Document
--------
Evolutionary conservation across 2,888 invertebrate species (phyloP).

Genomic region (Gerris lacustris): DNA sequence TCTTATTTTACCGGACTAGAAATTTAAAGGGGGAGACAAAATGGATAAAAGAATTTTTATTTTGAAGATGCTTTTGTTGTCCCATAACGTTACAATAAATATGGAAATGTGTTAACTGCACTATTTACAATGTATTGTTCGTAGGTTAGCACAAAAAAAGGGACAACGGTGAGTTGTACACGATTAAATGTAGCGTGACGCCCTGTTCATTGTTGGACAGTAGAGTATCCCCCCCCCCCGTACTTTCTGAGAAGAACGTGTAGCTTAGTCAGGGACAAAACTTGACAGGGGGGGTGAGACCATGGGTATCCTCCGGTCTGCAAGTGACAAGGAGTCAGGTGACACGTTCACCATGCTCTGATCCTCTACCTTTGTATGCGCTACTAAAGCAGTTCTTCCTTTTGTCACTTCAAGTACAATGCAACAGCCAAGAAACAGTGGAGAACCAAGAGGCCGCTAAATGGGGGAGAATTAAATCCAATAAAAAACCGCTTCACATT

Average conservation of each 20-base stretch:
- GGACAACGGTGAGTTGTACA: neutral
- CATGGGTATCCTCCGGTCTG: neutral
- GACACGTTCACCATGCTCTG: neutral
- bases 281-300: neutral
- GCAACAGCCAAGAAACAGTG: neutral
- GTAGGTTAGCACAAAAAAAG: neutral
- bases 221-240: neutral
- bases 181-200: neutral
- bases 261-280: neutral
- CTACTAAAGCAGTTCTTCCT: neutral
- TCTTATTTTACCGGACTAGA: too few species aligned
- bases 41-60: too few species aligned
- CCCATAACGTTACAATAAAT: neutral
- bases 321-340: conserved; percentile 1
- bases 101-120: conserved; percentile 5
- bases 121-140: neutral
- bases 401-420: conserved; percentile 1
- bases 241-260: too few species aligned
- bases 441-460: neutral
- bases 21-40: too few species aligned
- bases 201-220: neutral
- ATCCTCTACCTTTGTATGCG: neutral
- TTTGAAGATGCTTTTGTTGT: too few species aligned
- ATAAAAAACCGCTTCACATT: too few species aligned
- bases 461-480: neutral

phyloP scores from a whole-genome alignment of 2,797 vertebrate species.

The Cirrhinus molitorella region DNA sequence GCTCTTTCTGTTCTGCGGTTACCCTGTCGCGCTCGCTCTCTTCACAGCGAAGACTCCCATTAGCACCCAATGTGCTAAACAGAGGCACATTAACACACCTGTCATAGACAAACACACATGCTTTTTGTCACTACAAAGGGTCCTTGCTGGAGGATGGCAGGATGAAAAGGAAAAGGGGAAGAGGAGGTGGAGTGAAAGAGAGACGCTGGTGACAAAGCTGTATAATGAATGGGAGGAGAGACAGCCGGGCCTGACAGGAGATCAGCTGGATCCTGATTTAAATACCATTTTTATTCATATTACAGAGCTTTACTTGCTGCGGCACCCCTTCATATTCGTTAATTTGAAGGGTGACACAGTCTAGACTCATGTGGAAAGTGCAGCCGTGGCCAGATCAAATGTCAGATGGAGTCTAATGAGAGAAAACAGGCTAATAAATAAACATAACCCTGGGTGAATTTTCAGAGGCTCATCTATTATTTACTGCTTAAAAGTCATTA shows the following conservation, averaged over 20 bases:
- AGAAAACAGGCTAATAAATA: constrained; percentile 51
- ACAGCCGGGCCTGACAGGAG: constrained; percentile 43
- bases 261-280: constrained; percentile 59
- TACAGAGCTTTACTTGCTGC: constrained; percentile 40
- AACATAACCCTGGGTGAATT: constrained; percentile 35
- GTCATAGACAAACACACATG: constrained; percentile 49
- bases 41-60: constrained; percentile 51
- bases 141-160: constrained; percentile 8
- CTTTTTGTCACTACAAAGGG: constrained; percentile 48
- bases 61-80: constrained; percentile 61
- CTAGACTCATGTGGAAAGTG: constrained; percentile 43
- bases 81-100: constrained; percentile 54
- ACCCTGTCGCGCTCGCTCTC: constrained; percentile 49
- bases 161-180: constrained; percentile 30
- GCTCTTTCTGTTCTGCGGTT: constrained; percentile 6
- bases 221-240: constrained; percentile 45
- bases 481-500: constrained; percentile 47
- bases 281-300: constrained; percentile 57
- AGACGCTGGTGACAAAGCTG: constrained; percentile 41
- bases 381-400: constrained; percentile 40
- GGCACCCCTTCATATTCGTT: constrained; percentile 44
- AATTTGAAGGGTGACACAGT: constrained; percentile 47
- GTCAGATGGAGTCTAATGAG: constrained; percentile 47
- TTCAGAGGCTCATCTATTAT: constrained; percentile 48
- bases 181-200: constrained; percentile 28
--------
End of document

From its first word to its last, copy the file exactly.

Evolutionary conservation across 2,888 invertebrate species (phyloP).

Genomic region (Gerris lacustris): DNA sequence TCTTATTTTACCGGACTAGAAATTTAAAGGGGGAGACAAAATGGATAAAAGAATTTTTATTTTGAAGATGCTTTTGTTGTCCCATAACGTTACAATAAATATGGAAATGTGTTAACTGCACTATTTACAATGTATTGTTCGTAGGTTAGCACAAAAAAAGGGACAACGGTGAGTTGTACACGATTAAATGTAGCGTGACGCCCTGTTCATTGTTGGACAGTAGAGTATCCCCCCCCCCCGTACTTTCTGAGAAGAACGTGTAGCTTAGTCAGGGACAAAACTTGACAGGGGGGGTGAGACCATGGGTATCCTCCGGTCTGCAAGTGACAAGGAGTCAGGTGACACGTTCACCATGCTCTGATCCTCTACCTTTGTATGCGCTACTAAAGCAGTTCTTCCTTTTGTCACTTCAAGTACAATGCAACAGCCAAGAAACAGTGGAGAACCAAGAGGCCGCTAAATGGGGGAGAATTAAATCCAATAAAAAACCGCTTCACATT

Average conservation of each 20-base stretch:
- GGACAACGGTGAGTTGTACA: neutral
- CATGGGTATCCTCCGGTCTG: neutral
- GACACGTTCACCATGCTCTG: neutral
- bases 281-300: neutral
- GCAACAGCCAAGAAACAGTG: neutral
- GTAGGTTAGCACAAAAAAAG: neutral
- bases 221-240: neutral
- bases 181-200: neutral
- bases 261-280: neutral
- CTACTAAAGCAGTTCTTCCT: neutral
- TCTTATTTTACCGGACTAGA: too few species aligned
- bases 41-60: too few species aligned
- CCCATAACGTTACAATAAAT: neutral
- bases 321-340: conserved; percentile 1
- bases 101-120: conserved; percentile 5
- bases 121-140: neutral
- bases 401-420: conserved; percentile 1
- bases 241-260: too few species aligned
- bases 441-460: neutral
- bases 21-40: too few species aligned
- bases 201-220: neutral
- ATCCTCTACCTTTGTATGCG: neutral
- TTTGAAGATGCTTTTGTTGT: too few species aligned
- ATAAAAAACCGCTTCACATT: too few species aligned
- bases 461-480: neutral

phyloP scores from a whole-genome alignment of 2,797 vertebrate species.

The Cirrhinus molitorella region DNA sequence GCTCTTTCTGTTCTGCGGTTACCCTGTCGCGCTCGCTCTCTTCACAGCGAAGACTCCCATTAGCACCCAATGTGCTAAACAGAGGCACATTAACACACCTGTCATAGACAAACACACATGCTTTTTGTCACTACAAAGGGTCCTTGCTGGAGGATGGCAGGATGAAAAGGAAAAGGGGAAGAGGAGGTGGAGTGAAAGAGAGACGCTGGTGACAAAGCTGTATAATGAATGGGAGGAGAGACAGCCGGGCCTGACAGGAGATCAGCTGGATCCTGATTTAAATACCATTTTTATTCATATTACAGAGCTTTACTTGCTGCGGCACCCCTTCATATTCGTTAATTTGAAGGGTGACACAGTCTAGACTCATGTGGAAAGTGCAGCCGTGGCCAGATCAAATGTCAGATGGAGTCTAATGAGAGAAAACAGGCTAATAAATAAACATAACCCTGGGTGAATTTTCAGAGGCTCATCTATTATTTACTGCTTAAAAGTCATTA shows the following conservation, averaged over 20 bases:
- AGAAAACAGGCTAATAAATA: constrained; percentile 51
- ACAGCCGGGCCTGACAGGAG: constrained; percentile 43
- bases 261-280: constrained; percentile 59
- TACAGAGCTTTACTTGCTGC: constrained; percentile 40
- AACATAACCCTGGGTGAATT: constrained; percentile 35
- GTCATAGACAAACACACATG: constrained; percentile 49
- bases 41-60: constrained; percentile 51
- bases 141-160: constrained; percentile 8
- CTTTTTGTCACTACAAAGGG: constrained; percentile 48
- bases 61-80: constrained; percentile 61
- CTAGACTCATGTGGAAAGTG: constrained; percentile 43
- bases 81-100: constrained; percentile 54
- ACCCTGTCGCGCTCGCTCTC: constrained; percentile 49
- bases 161-180: constrained; percentile 30
- GCTCTTTCTGTTCTGCGGTT: constrained; percentile 6
- bases 221-240: constrained; percentile 45
- bases 481-500: constrained; percentile 47
- bases 281-300: constrained; percentile 57
- AGACGCTGGTGACAAAGCTG: constrained; percentile 41
- bases 381-400: constrained; percentile 40
- GGCACCCCTTCATATTCGTT: constrained; percentile 44
- AATTTGAAGGGTGACACAGT: constrained; percentile 47
- GTCAGATGGAGTCTAATGAG: constrained; percentile 47
- TTCAGAGGCTCATCTATTAT: constrained; percentile 48
- bases 181-200: constrained; percentile 28